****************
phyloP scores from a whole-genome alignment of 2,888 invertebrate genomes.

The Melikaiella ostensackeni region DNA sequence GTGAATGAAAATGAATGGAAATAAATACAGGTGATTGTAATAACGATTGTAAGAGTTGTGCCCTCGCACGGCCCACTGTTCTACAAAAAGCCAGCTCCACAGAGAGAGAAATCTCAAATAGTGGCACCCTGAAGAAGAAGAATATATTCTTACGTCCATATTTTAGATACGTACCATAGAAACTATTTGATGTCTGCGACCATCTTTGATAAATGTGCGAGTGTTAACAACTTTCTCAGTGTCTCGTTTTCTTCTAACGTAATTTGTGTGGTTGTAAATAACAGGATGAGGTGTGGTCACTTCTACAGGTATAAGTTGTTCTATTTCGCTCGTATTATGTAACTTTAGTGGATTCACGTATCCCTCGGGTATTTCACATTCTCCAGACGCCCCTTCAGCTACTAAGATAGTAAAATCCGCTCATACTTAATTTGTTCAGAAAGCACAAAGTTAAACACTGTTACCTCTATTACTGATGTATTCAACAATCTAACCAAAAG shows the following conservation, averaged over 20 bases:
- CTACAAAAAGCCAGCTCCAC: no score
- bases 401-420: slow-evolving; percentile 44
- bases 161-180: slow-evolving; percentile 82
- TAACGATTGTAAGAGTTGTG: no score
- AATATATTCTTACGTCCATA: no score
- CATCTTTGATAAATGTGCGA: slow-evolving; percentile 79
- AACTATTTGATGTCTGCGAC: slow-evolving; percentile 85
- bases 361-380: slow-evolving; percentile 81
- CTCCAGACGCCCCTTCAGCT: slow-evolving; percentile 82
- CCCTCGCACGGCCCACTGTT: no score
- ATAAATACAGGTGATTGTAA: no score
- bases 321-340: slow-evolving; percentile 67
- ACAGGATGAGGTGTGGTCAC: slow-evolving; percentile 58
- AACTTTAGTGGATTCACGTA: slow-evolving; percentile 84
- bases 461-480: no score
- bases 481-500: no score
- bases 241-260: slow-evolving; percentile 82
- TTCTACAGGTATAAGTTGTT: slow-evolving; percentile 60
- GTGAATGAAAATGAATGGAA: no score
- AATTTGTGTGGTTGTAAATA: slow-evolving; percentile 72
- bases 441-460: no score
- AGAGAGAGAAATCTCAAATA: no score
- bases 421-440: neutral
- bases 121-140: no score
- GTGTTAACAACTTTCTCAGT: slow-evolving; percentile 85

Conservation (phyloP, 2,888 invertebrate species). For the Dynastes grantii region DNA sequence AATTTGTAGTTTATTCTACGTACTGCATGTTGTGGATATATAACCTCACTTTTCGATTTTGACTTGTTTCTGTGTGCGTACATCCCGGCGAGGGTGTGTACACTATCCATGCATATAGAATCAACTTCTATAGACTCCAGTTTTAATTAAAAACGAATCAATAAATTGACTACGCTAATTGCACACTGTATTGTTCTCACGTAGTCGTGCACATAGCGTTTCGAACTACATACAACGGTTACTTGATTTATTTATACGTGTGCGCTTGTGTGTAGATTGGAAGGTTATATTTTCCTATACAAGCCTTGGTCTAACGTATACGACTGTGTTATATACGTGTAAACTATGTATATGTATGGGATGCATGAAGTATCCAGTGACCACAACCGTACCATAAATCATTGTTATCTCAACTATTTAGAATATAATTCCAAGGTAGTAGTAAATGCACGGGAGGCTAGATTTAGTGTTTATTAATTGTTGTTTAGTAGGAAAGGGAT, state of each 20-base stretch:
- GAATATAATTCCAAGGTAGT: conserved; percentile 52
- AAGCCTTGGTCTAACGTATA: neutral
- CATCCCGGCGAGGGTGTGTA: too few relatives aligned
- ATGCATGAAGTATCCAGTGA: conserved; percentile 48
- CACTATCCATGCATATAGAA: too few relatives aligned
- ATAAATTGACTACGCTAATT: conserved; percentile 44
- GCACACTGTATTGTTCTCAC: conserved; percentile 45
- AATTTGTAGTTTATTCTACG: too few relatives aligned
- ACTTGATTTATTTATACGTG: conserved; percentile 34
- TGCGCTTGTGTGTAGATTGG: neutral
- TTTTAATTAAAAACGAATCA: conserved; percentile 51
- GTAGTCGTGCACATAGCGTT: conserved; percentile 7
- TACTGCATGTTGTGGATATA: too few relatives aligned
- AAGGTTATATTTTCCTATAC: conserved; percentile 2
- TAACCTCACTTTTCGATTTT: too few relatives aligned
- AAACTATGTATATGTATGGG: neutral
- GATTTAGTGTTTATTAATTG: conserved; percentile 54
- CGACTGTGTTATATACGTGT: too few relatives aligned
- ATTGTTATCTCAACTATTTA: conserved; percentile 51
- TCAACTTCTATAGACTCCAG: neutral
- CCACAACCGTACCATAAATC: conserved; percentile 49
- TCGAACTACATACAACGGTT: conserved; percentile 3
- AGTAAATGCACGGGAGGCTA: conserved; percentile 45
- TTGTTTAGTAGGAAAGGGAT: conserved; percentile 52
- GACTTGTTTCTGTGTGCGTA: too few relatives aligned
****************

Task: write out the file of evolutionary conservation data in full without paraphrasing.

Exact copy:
phyloP scores from a whole-genome alignment of 2,888 invertebrate genomes.

The Melikaiella ostensackeni region DNA sequence GTGAATGAAAATGAATGGAAATAAATACAGGTGATTGTAATAACGATTGTAAGAGTTGTGCCCTCGCACGGCCCACTGTTCTACAAAAAGCCAGCTCCACAGAGAGAGAAATCTCAAATAGTGGCACCCTGAAGAAGAAGAATATATTCTTACGTCCATATTTTAGATACGTACCATAGAAACTATTTGATGTCTGCGACCATCTTTGATAAATGTGCGAGTGTTAACAACTTTCTCAGTGTCTCGTTTTCTTCTAACGTAATTTGTGTGGTTGTAAATAACAGGATGAGGTGTGGTCACTTCTACAGGTATAAGTTGTTCTATTTCGCTCGTATTATGTAACTTTAGTGGATTCACGTATCCCTCGGGTATTTCACATTCTCCAGACGCCCCTTCAGCTACTAAGATAGTAAAATCCGCTCATACTTAATTTGTTCAGAAAGCACAAAGTTAAACACTGTTACCTCTATTACTGATGTATTCAACAATCTAACCAAAAG shows the following conservation, averaged over 20 bases:
- CTACAAAAAGCCAGCTCCAC: no score
- bases 401-420: slow-evolving; percentile 44
- bases 161-180: slow-evolving; percentile 82
- TAACGATTGTAAGAGTTGTG: no score
- AATATATTCTTACGTCCATA: no score
- CATCTTTGATAAATGTGCGA: slow-evolving; percentile 79
- AACTATTTGATGTCTGCGAC: slow-evolving; percentile 85
- bases 361-380: slow-evolving; percentile 81
- CTCCAGACGCCCCTTCAGCT: slow-evolving; percentile 82
- CCCTCGCACGGCCCACTGTT: no score
- ATAAATACAGGTGATTGTAA: no score
- bases 321-340: slow-evolving; percentile 67
- ACAGGATGAGGTGTGGTCAC: slow-evolving; percentile 58
- AACTTTAGTGGATTCACGTA: slow-evolving; percentile 84
- bases 461-480: no score
- bases 481-500: no score
- bases 241-260: slow-evolving; percentile 82
- TTCTACAGGTATAAGTTGTT: slow-evolving; percentile 60
- GTGAATGAAAATGAATGGAA: no score
- AATTTGTGTGGTTGTAAATA: slow-evolving; percentile 72
- bases 441-460: no score
- AGAGAGAGAAATCTCAAATA: no score
- bases 421-440: neutral
- bases 121-140: no score
- GTGTTAACAACTTTCTCAGT: slow-evolving; percentile 85

Conservation (phyloP, 2,888 invertebrate species). For the Dynastes grantii region DNA sequence AATTTGTAGTTTATTCTACGTACTGCATGTTGTGGATATATAACCTCACTTTTCGATTTTGACTTGTTTCTGTGTGCGTACATCCCGGCGAGGGTGTGTACACTATCCATGCATATAGAATCAACTTCTATAGACTCCAGTTTTAATTAAAAACGAATCAATAAATTGACTACGCTAATTGCACACTGTATTGTTCTCACGTAGTCGTGCACATAGCGTTTCGAACTACATACAACGGTTACTTGATTTATTTATACGTGTGCGCTTGTGTGTAGATTGGAAGGTTATATTTTCCTATACAAGCCTTGGTCTAACGTATACGACTGTGTTATATACGTGTAAACTATGTATATGTATGGGATGCATGAAGTATCCAGTGACCACAACCGTACCATAAATCATTGTTATCTCAACTATTTAGAATATAATTCCAAGGTAGTAGTAAATGCACGGGAGGCTAGATTTAGTGTTTATTAATTGTTGTTTAGTAGGAAAGGGAT, state of each 20-base stretch:
- GAATATAATTCCAAGGTAGT: conserved; percentile 52
- AAGCCTTGGTCTAACGTATA: neutral
- CATCCCGGCGAGGGTGTGTA: too few relatives aligned
- ATGCATGAAGTATCCAGTGA: conserved; percentile 48
- CACTATCCATGCATATAGAA: too few relatives aligned
- ATAAATTGACTACGCTAATT: conserved; percentile 44
- GCACACTGTATTGTTCTCAC: conserved; percentile 45
- AATTTGTAGTTTATTCTACG: too few relatives aligned
- ACTTGATTTATTTATACGTG: conserved; percentile 34
- TGCGCTTGTGTGTAGATTGG: neutral
- TTTTAATTAAAAACGAATCA: conserved; percentile 51
- GTAGTCGTGCACATAGCGTT: conserved; percentile 7
- TACTGCATGTTGTGGATATA: too few relatives aligned
- AAGGTTATATTTTCCTATAC: conserved; percentile 2
- TAACCTCACTTTTCGATTTT: too few relatives aligned
- AAACTATGTATATGTATGGG: neutral
- GATTTAGTGTTTATTAATTG: conserved; percentile 54
- CGACTGTGTTATATACGTGT: too few relatives aligned
- ATTGTTATCTCAACTATTTA: conserved; percentile 51
- TCAACTTCTATAGACTCCAG: neutral
- CCACAACCGTACCATAAATC: conserved; percentile 49
- TCGAACTACATACAACGGTT: conserved; percentile 3
- AGTAAATGCACGGGAGGCTA: conserved; percentile 45
- TTGTTTAGTAGGAAAGGGAT: conserved; percentile 52
- GACTTGTTTCTGTGTGCGTA: too few relatives aligned